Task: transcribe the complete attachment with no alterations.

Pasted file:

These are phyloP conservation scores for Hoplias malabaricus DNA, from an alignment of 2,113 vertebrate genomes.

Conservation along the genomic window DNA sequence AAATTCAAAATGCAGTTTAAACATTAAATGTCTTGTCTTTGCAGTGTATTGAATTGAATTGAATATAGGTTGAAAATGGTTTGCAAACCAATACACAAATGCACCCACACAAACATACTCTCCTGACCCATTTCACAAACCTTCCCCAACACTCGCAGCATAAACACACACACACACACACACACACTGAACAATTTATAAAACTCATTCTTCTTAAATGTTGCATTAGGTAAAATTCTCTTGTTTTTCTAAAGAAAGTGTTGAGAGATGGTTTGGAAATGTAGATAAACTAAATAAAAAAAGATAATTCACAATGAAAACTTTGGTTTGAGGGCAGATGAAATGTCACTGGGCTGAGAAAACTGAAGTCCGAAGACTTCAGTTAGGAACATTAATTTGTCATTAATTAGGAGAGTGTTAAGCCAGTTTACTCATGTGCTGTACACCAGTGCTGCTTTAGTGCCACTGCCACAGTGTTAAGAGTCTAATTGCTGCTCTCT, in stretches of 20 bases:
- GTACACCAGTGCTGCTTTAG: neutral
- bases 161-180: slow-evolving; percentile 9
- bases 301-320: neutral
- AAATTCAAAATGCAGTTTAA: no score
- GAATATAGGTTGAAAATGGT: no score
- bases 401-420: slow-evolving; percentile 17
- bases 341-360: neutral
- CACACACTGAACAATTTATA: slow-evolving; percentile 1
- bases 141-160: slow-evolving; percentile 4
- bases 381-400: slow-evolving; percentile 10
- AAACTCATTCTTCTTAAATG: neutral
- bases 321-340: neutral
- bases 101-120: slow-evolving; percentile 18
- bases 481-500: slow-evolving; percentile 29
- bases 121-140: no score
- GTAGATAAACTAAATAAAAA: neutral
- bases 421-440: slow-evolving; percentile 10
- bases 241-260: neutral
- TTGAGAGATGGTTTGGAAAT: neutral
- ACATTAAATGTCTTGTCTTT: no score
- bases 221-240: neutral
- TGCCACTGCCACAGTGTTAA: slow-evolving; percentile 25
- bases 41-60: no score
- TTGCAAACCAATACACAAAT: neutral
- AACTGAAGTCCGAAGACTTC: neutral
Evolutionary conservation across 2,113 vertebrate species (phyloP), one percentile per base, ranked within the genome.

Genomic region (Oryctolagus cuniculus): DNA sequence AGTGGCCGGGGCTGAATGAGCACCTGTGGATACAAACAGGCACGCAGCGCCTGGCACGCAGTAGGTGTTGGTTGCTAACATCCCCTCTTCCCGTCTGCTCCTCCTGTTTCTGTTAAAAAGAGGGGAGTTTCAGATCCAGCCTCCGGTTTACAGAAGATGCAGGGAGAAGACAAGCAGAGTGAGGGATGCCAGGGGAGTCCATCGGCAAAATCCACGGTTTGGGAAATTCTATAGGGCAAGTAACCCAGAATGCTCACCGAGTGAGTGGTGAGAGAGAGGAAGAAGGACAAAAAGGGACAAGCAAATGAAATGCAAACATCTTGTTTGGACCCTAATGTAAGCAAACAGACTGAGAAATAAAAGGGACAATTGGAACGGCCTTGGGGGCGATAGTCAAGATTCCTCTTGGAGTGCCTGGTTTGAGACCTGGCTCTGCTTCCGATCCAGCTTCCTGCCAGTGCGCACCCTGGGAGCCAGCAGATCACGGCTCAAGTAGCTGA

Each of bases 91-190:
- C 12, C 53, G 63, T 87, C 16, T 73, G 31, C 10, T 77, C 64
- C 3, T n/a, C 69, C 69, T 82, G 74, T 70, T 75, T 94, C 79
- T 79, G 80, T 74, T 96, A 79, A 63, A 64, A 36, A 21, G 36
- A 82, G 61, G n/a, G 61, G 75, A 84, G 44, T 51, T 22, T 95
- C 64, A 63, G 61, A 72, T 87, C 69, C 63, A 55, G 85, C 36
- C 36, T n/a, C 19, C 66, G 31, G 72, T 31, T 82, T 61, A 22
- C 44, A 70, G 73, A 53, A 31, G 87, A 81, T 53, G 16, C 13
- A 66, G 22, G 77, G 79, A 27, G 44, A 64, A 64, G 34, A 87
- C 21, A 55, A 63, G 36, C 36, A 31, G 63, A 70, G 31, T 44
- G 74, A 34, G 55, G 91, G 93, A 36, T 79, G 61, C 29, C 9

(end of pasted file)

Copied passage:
These are phyloP conservation scores for Hoplias malabaricus DNA, from an alignment of 2,113 vertebrate genomes.

Conservation along the genomic window DNA sequence AAATTCAAAATGCAGTTTAAACATTAAATGTCTTGTCTTTGCAGTGTATTGAATTGAATTGAATATAGGTTGAAAATGGTTTGCAAACCAATACACAAATGCACCCACACAAACATACTCTCCTGACCCATTTCACAAACCTTCCCCAACACTCGCAGCATAAACACACACACACACACACACACACTGAACAATTTATAAAACTCATTCTTCTTAAATGTTGCATTAGGTAAAATTCTCTTGTTTTTCTAAAGAAAGTGTTGAGAGATGGTTTGGAAATGTAGATAAACTAAATAAAAAAAGATAATTCACAATGAAAACTTTGGTTTGAGGGCAGATGAAATGTCACTGGGCTGAGAAAACTGAAGTCCGAAGACTTCAGTTAGGAACATTAATTTGTCATTAATTAGGAGAGTGTTAAGCCAGTTTACTCATGTGCTGTACACCAGTGCTGCTTTAGTGCCACTGCCACAGTGTTAAGAGTCTAATTGCTGCTCTCT, in stretches of 20 bases:
- GTACACCAGTGCTGCTTTAG: neutral
- bases 161-180: slow-evolving; percentile 9
- bases 301-320: neutral
- AAATTCAAAATGCAGTTTAA: no score
- GAATATAGGTTGAAAATGGT: no score
- bases 401-420: slow-evolving; percentile 17
- bases 341-360: neutral
- CACACACTGAACAATTTATA: slow-evolving; percentile 1
- bases 141-160: slow-evolving; percentile 4
- bases 381-400: slow-evolving; percentile 10
- AAACTCATTCTTCTTAAATG: neutral
- bases 321-340: neutral
- bases 101-120: slow-evolving; percentile 18
- bases 481-500: slow-evolving; percentile 29
- bases 121-140: no score
- GTAGATAAACTAAATAAAAA: neutral
- bases 421-440: slow-evolving; percentile 10
- bases 241-260: neutral
- TTGAGAGATGGTTTGGAAAT: neutral
- ACATTAAATGTCTTGTCTTT: no score
- bases 221-240: neutral
- TGCCACTGCCACAGTGTTAA: slow-evolving; percentile 25
- bases 41-60: no score
- TTGCAAACCAATACACAAAT: neutral
- AACTGAAGTCCGAAGACTTC: neutral
Evolutionary conservation across 2,113 vertebrate species (phyloP), one percentile per base, ranked within the genome.

Genomic region (Oryctolagus cuniculus): DNA sequence AGTGGCCGGGGCTGAATGAGCACCTGTGGATACAAACAGGCACGCAGCGCCTGGCACGCAGTAGGTGTTGGTTGCTAACATCCCCTCTTCCCGTCTGCTCCTCCTGTTTCTGTTAAAAAGAGGGGAGTTTCAGATCCAGCCTCCGGTTTACAGAAGATGCAGGGAGAAGACAAGCAGAGTGAGGGATGCCAGGGGAGTCCATCGGCAAAATCCACGGTTTGGGAAATTCTATAGGGCAAGTAACCCAGAATGCTCACCGAGTGAGTGGTGAGAGAGAGGAAGAAGGACAAAAAGGGACAAGCAAATGAAATGCAAACATCTTGTTTGGACCCTAATGTAAGCAAACAGACTGAGAAATAAAAGGGACAATTGGAACGGCCTTGGGGGCGATAGTCAAGATTCCTCTTGGAGTGCCTGGTTTGAGACCTGGCTCTGCTTCCGATCCAGCTTCCTGCCAGTGCGCACCCTGGGAGCCAGCAGATCACGGCTCAAGTAGCTGA

Each of bases 91-190:
- C 12, C 53, G 63, T 87, C 16, T 73, G 31, C 10, T 77, C 64
- C 3, T n/a, C 69, C 69, T 82, G 74, T 70, T 75, T 94, C 79
- T 79, G 80, T 74, T 96, A 79, A 63, A 64, A 36, A 21, G 36
- A 82, G 61, G n/a, G 61, G 75, A 84, G 44, T 51, T 22, T 95
- C 64, A 63, G 61, A 72, T 87, C 69, C 63, A 55, G 85, C 36
- C 36, T n/a, C 19, C 66, G 31, G 72, T 31, T 82, T 61, A 22
- C 44, A 70, G 73, A 53, A 31, G 87, A 81, T 53, G 16, C 13
- A 66, G 22, G 77, G 79, A 27, G 44, A 64, A 64, G 34, A 87
- C 21, A 55, A 63, G 36, C 36, A 31, G 63, A 70, G 31, T 44
- G 74, A 34, G 55, G 91, G 93, A 36, T 79, G 61, C 29, C 9